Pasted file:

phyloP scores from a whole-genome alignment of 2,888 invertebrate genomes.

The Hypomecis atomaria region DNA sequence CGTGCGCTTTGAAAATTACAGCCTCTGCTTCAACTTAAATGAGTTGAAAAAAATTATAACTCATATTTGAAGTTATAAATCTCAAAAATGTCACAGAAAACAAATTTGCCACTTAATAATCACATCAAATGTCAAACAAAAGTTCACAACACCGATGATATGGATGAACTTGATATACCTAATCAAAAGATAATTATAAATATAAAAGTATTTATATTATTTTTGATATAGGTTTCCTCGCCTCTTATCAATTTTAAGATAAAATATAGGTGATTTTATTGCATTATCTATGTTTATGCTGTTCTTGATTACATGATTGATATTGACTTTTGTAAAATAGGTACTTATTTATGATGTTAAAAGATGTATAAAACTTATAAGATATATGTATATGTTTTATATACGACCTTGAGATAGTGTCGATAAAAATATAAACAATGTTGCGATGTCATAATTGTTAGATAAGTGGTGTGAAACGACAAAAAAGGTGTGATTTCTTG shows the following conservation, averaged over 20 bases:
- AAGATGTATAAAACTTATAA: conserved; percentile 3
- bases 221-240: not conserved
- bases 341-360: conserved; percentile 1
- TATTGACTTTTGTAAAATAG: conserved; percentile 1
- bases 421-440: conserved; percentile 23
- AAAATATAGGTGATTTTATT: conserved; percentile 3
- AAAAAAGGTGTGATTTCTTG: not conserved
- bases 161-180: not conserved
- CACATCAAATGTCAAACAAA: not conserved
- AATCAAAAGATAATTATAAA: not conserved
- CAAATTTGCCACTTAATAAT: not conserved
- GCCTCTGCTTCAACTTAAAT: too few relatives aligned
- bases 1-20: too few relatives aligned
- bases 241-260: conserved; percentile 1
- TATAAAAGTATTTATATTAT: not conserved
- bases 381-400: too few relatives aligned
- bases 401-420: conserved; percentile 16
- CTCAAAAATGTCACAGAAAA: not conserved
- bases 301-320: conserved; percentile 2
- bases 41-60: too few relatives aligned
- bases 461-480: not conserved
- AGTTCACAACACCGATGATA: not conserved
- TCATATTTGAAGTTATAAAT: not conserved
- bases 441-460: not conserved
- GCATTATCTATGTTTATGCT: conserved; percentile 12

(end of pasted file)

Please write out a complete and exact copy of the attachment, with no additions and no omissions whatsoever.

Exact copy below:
phyloP scores from a whole-genome alignment of 2,888 invertebrate genomes.

The Hypomecis atomaria region DNA sequence CGTGCGCTTTGAAAATTACAGCCTCTGCTTCAACTTAAATGAGTTGAAAAAAATTATAACTCATATTTGAAGTTATAAATCTCAAAAATGTCACAGAAAACAAATTTGCCACTTAATAATCACATCAAATGTCAAACAAAAGTTCACAACACCGATGATATGGATGAACTTGATATACCTAATCAAAAGATAATTATAAATATAAAAGTATTTATATTATTTTTGATATAGGTTTCCTCGCCTCTTATCAATTTTAAGATAAAATATAGGTGATTTTATTGCATTATCTATGTTTATGCTGTTCTTGATTACATGATTGATATTGACTTTTGTAAAATAGGTACTTATTTATGATGTTAAAAGATGTATAAAACTTATAAGATATATGTATATGTTTTATATACGACCTTGAGATAGTGTCGATAAAAATATAAACAATGTTGCGATGTCATAATTGTTAGATAAGTGGTGTGAAACGACAAAAAAGGTGTGATTTCTTG shows the following conservation, averaged over 20 bases:
- AAGATGTATAAAACTTATAA: conserved; percentile 3
- bases 221-240: not conserved
- bases 341-360: conserved; percentile 1
- TATTGACTTTTGTAAAATAG: conserved; percentile 1
- bases 421-440: conserved; percentile 23
- AAAATATAGGTGATTTTATT: conserved; percentile 3
- AAAAAAGGTGTGATTTCTTG: not conserved
- bases 161-180: not conserved
- CACATCAAATGTCAAACAAA: not conserved
- AATCAAAAGATAATTATAAA: not conserved
- CAAATTTGCCACTTAATAAT: not conserved
- GCCTCTGCTTCAACTTAAAT: too few relatives aligned
- bases 1-20: too few relatives aligned
- bases 241-260: conserved; percentile 1
- TATAAAAGTATTTATATTAT: not conserved
- bases 381-400: too few relatives aligned
- bases 401-420: conserved; percentile 16
- CTCAAAAATGTCACAGAAAA: not conserved
- bases 301-320: conserved; percentile 2
- bases 41-60: too few relatives aligned
- bases 461-480: not conserved
- AGTTCACAACACCGATGATA: not conserved
- TCATATTTGAAGTTATAAAT: not conserved
- bases 441-460: not conserved
- GCATTATCTATGTTTATGCT: conserved; percentile 12